September was a new beginning. Whilst Smythe was doing battle with the French in South Australia, the “Great Britain” arrived in Melbourne carrying a new stock of passengers and goods. Amongst the sea-legged populace was James Marquis Chisholm (1835-1872) a pianist of no mean skill, having trained with the pyrotechnic fingers but rigid control of Thalberg and Miss Margaret Edith Aitken who was the only daughter of a Glaswegian Doctor, so she said, but in reality was the daughter of James Aitken, the Scot’s actor, who had settled down to the giving of elocution for want of work and his wife, Mary Smith, a shipboard hostess with P&O oriental in the days when hostess meant a female concierge of a floating Hotel, who disappeared for months on end. Miss Aitken styled herself a elocutionist whose primary granting of entertainment was the reading of poetry and prose, usually of the heavy Scot’s kind. Both of them had formed a kind of ship board duo that entertained the officers and crew and did a good job of it as well.
When Smythe had returned they were struggling along at concert giving when he offerred a contract as manager. Amelia got back into the Philharmonia work which always occupied her in last three months of the year and had done since 1858-9. She performed with Henry Farqhuarson (Smith) and Armes Beaumont, now also a cog in the Philharmonia machine.
In October, Amelia signed up as the vocal dish in the Chisholm-Aitken Company. Smythe knew that Melbourne had a large population of Scot’s as did Tasmania, in particularly Launceston so he concentrated his campaign there. James was to dazzle with his scottish tunes and popular song, Margaret was to rolls her R’s and bash people about the head with thick slabs of Robbie Burns, the oratorical equivalent of haggis, and Amelia was to sweeten the deal with her pretty face and sentimental songs. Aitken was a good ‘actress’ in her readings of parts but she wasn’t pretty by any slap of an artists brush. But, in concert, each of them provided a distinct texture to an evening of entertainment, each catering to what we call nowadays a ‘demographic’.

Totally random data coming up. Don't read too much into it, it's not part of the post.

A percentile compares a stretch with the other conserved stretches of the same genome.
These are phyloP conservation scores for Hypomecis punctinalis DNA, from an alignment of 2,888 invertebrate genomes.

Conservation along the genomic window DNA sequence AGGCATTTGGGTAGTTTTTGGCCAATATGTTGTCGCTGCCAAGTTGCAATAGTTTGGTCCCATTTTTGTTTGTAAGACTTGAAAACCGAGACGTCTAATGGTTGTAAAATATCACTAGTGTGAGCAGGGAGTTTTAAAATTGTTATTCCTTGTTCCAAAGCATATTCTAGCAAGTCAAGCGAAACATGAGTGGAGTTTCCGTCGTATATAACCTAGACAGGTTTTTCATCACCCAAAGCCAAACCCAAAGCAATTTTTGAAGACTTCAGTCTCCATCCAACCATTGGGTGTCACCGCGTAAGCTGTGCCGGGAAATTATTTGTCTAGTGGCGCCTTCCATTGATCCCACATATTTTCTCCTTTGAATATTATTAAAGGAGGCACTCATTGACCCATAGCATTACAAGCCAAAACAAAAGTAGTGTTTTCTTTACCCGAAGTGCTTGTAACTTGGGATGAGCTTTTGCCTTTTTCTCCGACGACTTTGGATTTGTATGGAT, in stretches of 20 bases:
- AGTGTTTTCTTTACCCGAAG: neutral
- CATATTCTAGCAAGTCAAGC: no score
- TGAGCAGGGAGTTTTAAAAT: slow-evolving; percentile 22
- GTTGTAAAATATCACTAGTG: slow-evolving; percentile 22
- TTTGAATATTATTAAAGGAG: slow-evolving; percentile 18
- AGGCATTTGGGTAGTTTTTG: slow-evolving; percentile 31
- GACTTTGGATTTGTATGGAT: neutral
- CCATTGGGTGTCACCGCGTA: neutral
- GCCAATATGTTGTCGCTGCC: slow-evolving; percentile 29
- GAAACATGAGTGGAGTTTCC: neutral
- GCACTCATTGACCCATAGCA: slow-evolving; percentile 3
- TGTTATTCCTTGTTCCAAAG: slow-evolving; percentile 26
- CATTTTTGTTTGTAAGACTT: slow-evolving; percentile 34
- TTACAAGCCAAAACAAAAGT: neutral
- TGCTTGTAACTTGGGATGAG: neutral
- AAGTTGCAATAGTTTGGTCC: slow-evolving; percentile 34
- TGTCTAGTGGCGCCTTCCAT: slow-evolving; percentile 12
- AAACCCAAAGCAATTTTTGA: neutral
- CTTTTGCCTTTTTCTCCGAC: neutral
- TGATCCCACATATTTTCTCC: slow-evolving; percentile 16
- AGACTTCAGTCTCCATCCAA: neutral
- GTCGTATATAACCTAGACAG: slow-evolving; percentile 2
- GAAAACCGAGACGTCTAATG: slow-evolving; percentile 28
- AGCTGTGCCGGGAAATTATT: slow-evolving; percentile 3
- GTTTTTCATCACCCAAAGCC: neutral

On the 5th of November on Amelia’s 18th Birthday, still under the chaperonage of Mr. Smythe she concerted a confection of Mr. Chisholms called the “Dead Heroes” which was a moving music tribute (read pastiche) to two explorers who were not well equipped in brain nor limb and payed the ultimate price. But national heroes being hard to come by, Australia claimed them and grieved, and where there is grief there is emotion and emotion means ticket sales, if harnessed. Just whose idea it was is not sure but on that night at the Hobart Theatre Royale, a house draped in black crepe and fully decorated with all the indulgent emotion that such swathes can provide, a tableau vivant was offered, with music by Chisholm, readings by Aitken and spooky vocals from Amelia ( in the basement, keeping time with he man hired by Smythe to beat away the rats). The evening was a total failure; they hired two drunkards from the local police lock up to play the dead explorers, who then got into a fisticuffs, the smoke machine burned too much celluoid and caused the small boy manning the machine to scream for mummy and the prisoners turned thespians embraced in mid-fight, and plummeted over the footlights like Holmes and Moriaty over Richenbach falls. The house broke into laughter and the company cancelled any fantasies about repeating the performance and left town shortly thereafter.
She had just turned 18 and Robert was 29.